Following on from a conversation with a group of coaches I got thinking about how we frame “WINNING” for children.
Winning is often linked with competition and who comes first. And for sure I can understand that winning may be important to adults, elite players, those that have invested time and money into their goals. Everyone has different experiences of winning and will have a different viewpoint. Are adults then guilty of imposing their beliefs on winning onto children? What if we looked at winning in different ways in relation to children?
What if every child could win?
What if every child set their own definition of winning? Rather than it being imposed on them?
What if a winning experience was linked to each individuals own goals, dreams, aspirations, objectives?
In relation to teaching and learning…
What if winning was something a child could do something today that could not do yesterday? Taking on a challenge they were scared to attempt? Working with a new partner?
What if winning for children was directly linked with their personal bests? (this always makes me think of the person that finishes 4th in an Olympic games and is as happy as the person that finishes 1st purely because they have improved their personal best)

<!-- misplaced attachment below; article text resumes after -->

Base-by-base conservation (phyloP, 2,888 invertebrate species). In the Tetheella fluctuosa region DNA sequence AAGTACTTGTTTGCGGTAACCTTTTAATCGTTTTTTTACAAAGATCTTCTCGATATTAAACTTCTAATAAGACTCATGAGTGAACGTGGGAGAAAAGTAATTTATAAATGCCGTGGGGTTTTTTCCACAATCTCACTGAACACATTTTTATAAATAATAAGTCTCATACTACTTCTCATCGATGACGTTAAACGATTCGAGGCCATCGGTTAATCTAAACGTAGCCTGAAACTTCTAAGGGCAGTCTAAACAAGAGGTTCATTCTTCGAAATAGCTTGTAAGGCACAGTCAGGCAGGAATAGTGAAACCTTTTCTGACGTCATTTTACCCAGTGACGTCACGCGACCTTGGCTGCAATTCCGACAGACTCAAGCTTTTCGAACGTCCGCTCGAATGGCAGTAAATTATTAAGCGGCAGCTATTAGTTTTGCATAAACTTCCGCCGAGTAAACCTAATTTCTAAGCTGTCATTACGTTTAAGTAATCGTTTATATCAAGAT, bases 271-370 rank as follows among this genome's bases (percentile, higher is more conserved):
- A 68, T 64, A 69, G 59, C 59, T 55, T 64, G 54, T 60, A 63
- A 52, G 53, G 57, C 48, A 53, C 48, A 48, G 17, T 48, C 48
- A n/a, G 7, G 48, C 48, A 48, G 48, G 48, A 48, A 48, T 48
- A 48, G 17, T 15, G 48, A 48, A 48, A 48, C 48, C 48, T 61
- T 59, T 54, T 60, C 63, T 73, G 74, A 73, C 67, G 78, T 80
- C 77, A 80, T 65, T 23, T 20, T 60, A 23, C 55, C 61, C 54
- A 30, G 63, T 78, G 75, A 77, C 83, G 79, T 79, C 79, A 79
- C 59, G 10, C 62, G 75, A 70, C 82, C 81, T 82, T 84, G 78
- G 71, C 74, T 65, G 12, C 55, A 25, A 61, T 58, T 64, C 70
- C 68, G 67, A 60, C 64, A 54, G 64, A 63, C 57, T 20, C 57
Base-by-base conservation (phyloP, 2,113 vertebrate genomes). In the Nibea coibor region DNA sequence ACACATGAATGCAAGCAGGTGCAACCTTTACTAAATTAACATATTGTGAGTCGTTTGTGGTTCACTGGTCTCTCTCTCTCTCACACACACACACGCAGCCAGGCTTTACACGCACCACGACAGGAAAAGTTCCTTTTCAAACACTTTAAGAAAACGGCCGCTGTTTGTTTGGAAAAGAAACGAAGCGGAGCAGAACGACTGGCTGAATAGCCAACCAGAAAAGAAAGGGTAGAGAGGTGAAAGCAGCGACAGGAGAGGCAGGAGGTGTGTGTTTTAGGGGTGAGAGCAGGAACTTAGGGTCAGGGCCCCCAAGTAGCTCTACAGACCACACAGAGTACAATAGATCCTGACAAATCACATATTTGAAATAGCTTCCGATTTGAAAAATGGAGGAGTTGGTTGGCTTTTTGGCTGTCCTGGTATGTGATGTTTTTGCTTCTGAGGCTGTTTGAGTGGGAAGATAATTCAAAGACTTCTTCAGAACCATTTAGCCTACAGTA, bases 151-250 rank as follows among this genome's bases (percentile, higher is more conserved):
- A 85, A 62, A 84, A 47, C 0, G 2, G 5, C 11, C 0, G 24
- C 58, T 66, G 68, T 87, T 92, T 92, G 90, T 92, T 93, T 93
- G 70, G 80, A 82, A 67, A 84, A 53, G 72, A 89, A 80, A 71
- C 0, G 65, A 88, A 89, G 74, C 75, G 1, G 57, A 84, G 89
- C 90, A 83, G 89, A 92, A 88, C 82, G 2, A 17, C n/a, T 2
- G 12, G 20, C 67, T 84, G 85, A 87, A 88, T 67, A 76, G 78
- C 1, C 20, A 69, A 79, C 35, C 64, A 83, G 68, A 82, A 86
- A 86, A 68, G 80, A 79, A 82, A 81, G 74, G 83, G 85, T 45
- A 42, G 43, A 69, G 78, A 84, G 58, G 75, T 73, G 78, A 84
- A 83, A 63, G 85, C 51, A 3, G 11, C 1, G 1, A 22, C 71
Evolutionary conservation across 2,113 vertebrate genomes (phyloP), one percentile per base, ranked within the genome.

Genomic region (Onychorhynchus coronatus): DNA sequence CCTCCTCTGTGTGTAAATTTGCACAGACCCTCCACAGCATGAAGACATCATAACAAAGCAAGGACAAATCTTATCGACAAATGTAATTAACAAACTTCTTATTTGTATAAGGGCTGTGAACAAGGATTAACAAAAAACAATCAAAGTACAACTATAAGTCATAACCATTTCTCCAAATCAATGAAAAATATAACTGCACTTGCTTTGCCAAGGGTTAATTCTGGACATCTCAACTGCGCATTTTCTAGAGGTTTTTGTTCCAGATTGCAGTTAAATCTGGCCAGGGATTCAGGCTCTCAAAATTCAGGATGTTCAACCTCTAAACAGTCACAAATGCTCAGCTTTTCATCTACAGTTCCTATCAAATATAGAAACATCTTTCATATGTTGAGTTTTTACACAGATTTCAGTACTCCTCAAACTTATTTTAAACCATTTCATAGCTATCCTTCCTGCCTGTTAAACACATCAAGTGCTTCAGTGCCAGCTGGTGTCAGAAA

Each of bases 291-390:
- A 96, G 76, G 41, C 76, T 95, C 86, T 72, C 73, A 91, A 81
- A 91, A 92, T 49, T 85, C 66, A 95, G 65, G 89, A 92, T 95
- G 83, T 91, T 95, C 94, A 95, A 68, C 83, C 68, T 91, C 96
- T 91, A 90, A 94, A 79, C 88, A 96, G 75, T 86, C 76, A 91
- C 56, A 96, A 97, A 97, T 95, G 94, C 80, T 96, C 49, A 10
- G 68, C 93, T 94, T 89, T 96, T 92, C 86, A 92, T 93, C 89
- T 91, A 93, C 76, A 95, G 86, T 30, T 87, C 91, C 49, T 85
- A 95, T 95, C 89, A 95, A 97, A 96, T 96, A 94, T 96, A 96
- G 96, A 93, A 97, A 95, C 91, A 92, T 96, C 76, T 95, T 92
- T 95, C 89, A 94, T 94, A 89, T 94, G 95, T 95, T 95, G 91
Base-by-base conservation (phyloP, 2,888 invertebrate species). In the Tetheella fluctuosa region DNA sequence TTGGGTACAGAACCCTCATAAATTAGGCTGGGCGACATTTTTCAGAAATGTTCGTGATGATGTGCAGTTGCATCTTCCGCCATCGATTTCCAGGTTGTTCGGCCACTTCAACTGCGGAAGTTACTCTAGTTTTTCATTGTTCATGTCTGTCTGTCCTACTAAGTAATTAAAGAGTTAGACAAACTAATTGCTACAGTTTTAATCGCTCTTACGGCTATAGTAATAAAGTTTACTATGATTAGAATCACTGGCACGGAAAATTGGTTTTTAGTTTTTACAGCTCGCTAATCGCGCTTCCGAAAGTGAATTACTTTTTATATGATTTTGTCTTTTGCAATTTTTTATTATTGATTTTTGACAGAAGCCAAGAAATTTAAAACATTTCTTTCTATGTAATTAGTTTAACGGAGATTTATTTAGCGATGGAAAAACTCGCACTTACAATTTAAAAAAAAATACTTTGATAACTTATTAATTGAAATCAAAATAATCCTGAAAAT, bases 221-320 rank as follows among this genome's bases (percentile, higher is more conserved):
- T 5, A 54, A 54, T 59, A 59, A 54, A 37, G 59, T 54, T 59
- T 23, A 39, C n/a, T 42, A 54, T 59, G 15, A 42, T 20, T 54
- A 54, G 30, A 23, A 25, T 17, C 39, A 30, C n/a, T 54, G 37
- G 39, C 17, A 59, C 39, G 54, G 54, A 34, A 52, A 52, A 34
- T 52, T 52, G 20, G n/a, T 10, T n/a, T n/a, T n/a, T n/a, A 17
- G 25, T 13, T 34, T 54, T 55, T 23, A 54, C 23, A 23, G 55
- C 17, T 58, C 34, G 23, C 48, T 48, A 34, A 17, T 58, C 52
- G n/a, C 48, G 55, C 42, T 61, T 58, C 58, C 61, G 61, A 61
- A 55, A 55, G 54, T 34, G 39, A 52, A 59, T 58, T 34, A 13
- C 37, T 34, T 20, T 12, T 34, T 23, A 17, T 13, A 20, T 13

What if winning was less about the result and more about the process?
What if we were able to turn winning into something that everyone attains for? Rather than a small minority who possibly conform to the adult version that is imposed on children?
This got me thinking about a pastime that I enjoy, running. And how “winning” a marathon for me would not be coming first out of all the competitors but improving my personal best. Winning for others might be just completing in one piece, it may be getting to the start line having overcome difficulties in their training, it may be raising lots of money for charity. When looking at it like this I can then see that winning will mean lots of different things to different people.
What are your thoughts on WINNING in relation to children???